As for any meaningful anniversary, gift-giving will be an important part of the Queen’s platinum jubilee celebrations. Over the years, the Queen has received several priceless, unusual and quirky, but also simple and yet very personal gifts from foreign officials, various businesses and organisations and from members of the public.
Those gifts attract curiosity and media scrutiny about their nature, appropriateness, the givers’ motivations, but also the Queen’s reaction and responses.
Media outlets have widely reported the gifts presented for the platinum jubilee by Azerbaijani president Ilham Aliyev of a beautiful Karabakh horse and two horse sculptures by sculptor Faiq Hajiyev.
At home, the Houses of Parliament will present the Queen with a pair of lampposts adorned with bronze sculptures of heraldic beasts of the United Kingdom worth £175,000.
Simple Yet Priceless Gifts
Not all gifts carry such a high price tag. For example, gifts offered to the Queen for her golden jubilee in 2002 included knitted toys, portraits, banners, tea cosies, china corgis, books and videos. We expect similar gifts to be sent for the platinum jubilee.
For the last year, we have conducted interviews with people who have given at least one gift to a member of the royal family to try to understand the motivation of these present-givers.
Our ongoing research has found that simple thoughtful gifts, often homemade, carrying personal meanings are preferred by gift-givers. For example, handmade cards, drawings, recorded video messages, flowers from gift givers’ gardens, scrapbooks and framed photos are popular.
Gifts presented by members of the public are prepared for the royals’ various life milestones (weddings, births, birthdays), notable anniversaries (such as jubilees), but also various official duties (state visits, inaugurations). To be “part of history” motivated some respondents to send a small gift, a letter or a card.
This tradition of gift-giving to the royals started early for many of our respondents, often as children accompanying their parents or grandparents to royal activities, hoping to see them, to hand-in small gifts (cards, photos, teddies, flowers) and even briefly talk to them. They explained that it was very much the “norm to celebrate royal events in the 1970s” in the UK.
Many continued as they grew older, trying to fit in their royal interest with their working lives or their visits across the country, or passing on the tradition to their children. Our participants described those visits as exciting, in particular, when, for the regular followers, the Queen (or other members of the royal family) recognised them, so chose to come to talk to them and take their gifts.
The Thrill of Giving
While there is no expectation of “traditional” reciprocity as you would see in gift-giving among family or friends, gift-givers to the royals do experience or expect the “thrill” of a possible reply from the royal family.
Some respondents reported that, while they hoped for it, they “didn’t expect a response”, and they were “pleasantly surprised”, “excited”, “amazed” and even overcome with “pride” when they received one. One respondent told us that, “the letter is an important part of my life we all have a story to tell and this letter is part of that life story and the letter adds to my story”.
This highlights the intensely personal nature of the gift-giving exchange here. Indeed, engaging in gift-giving allows people to “feel connected to the royal family”.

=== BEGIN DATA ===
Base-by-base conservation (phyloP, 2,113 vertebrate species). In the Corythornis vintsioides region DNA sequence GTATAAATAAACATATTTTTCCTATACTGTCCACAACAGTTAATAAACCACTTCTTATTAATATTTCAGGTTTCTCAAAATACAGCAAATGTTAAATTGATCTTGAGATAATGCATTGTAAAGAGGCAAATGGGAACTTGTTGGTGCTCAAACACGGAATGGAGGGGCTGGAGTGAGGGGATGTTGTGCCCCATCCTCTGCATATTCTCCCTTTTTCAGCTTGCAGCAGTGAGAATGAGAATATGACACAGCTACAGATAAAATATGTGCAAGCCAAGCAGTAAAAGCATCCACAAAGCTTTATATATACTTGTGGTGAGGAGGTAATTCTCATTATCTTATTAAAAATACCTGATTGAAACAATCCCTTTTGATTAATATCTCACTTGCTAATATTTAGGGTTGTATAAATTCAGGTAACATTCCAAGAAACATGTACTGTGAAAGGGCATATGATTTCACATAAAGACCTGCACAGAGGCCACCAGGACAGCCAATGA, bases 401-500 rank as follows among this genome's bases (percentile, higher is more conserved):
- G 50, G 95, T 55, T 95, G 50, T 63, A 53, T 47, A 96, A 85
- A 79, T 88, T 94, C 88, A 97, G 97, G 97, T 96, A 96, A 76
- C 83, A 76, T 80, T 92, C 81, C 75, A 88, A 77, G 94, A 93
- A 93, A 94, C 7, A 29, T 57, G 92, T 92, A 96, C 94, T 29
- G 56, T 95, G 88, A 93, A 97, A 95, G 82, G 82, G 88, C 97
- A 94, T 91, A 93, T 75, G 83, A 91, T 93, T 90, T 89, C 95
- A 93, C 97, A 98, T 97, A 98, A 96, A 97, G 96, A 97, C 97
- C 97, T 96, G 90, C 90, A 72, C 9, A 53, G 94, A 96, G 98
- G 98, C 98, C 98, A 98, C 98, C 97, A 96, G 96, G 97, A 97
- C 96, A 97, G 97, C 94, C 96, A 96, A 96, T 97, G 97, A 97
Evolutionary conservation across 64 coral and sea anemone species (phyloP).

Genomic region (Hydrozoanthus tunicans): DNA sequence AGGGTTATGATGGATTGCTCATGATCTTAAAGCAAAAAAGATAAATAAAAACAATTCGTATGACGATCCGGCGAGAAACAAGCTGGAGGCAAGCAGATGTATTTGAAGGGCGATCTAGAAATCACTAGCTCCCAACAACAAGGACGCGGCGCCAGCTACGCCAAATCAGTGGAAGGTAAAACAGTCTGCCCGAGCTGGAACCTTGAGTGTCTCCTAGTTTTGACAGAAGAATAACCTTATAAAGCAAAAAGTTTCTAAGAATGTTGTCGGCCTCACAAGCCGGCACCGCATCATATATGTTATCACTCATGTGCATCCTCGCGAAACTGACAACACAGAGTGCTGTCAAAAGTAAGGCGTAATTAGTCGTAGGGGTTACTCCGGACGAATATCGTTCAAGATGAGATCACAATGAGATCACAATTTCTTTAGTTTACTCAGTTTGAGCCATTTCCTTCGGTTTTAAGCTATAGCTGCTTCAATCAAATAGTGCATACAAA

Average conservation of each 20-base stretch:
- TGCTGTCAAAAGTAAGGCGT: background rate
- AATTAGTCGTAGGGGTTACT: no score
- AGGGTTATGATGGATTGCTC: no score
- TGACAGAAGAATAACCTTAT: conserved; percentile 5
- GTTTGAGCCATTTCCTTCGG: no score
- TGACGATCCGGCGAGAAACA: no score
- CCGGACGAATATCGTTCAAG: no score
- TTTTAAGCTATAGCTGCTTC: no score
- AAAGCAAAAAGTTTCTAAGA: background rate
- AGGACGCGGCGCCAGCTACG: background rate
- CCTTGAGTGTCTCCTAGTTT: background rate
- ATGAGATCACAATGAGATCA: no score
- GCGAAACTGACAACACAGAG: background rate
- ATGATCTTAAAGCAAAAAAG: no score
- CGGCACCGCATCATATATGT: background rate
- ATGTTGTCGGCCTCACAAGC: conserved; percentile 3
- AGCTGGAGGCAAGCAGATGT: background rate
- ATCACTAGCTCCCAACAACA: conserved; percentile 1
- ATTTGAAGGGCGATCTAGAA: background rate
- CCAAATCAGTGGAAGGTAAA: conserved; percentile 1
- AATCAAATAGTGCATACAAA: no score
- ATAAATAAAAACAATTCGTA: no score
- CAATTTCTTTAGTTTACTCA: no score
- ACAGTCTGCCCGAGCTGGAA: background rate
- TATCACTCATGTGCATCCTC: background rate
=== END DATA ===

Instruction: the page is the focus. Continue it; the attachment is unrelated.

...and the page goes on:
Upon receiving a response from the palace, one of our interviewees from the US proudly showed off the letter to friends and family. For her, it was “amazing to receive a letter from Buckingham Palace with the Buckingham Palace seal on the envelope”. Those responses, which can be considered as “return” gifts in themselves, are highly treasured by the recipients.
Susanne, for example, has a long history of gift-giving to members of the royal family. One of the most memorable gifts she sent was the DVD she created with her children to celebrate the Queen’s golden jubilee. She recalls:
I spent maybe 3 or 4 hours preparing and then I made these props. I made cardboard crowns … Molly plays the Queen. She [was] 7-years-old. Children were happy to be part of this. Trying to edit sound and pictures together was probably the biggest thing I have done. I don’t think I wrapped it. I sent it as it is with a cover letter with something like, “We made this film for you for the Diamond Jubilee.” [I] got a good reply: a touching letter from the Queen saying “she was touched” and that it was a “moving film”.
'Lovely How Each Card Is Replied To': Queen's Well-Wisher
The reply made her children very happy and they were all convinced that the queen had watched their video.
For the platinum jubilee, Susanne sent a handmade card to congratulate the Queen for her “service to us over the past 70 years. I made it myself, just a photo of a few of the books my mum had collected in the 50s and the platinum jubilee coin/stamp cover that I bought”.
She reflected upon the reply from the Queen: “It is lovely how each card is replied to – in the old days it used to be a letter of thanks from a lady in waiting but now, for big events, they send out photo cards. It is a lovely memento of the event and it makes you feel special to receive an acknowledgement from the Queen (even though everyone gets one!)”
Gift-giving to members of the royal family blurs the line between the public and the private spheres.
Those who pour time, thought and even money into choosing and creating the perfect gift for the Queen feel they have a personal connection with her, her family and her function as the head of state.
(This is an opinion piece and the views expressed above are the author’s own. The Quint neither endorses nor is responsible for the same. This article was originally published on The Conversation. Read the original article here.)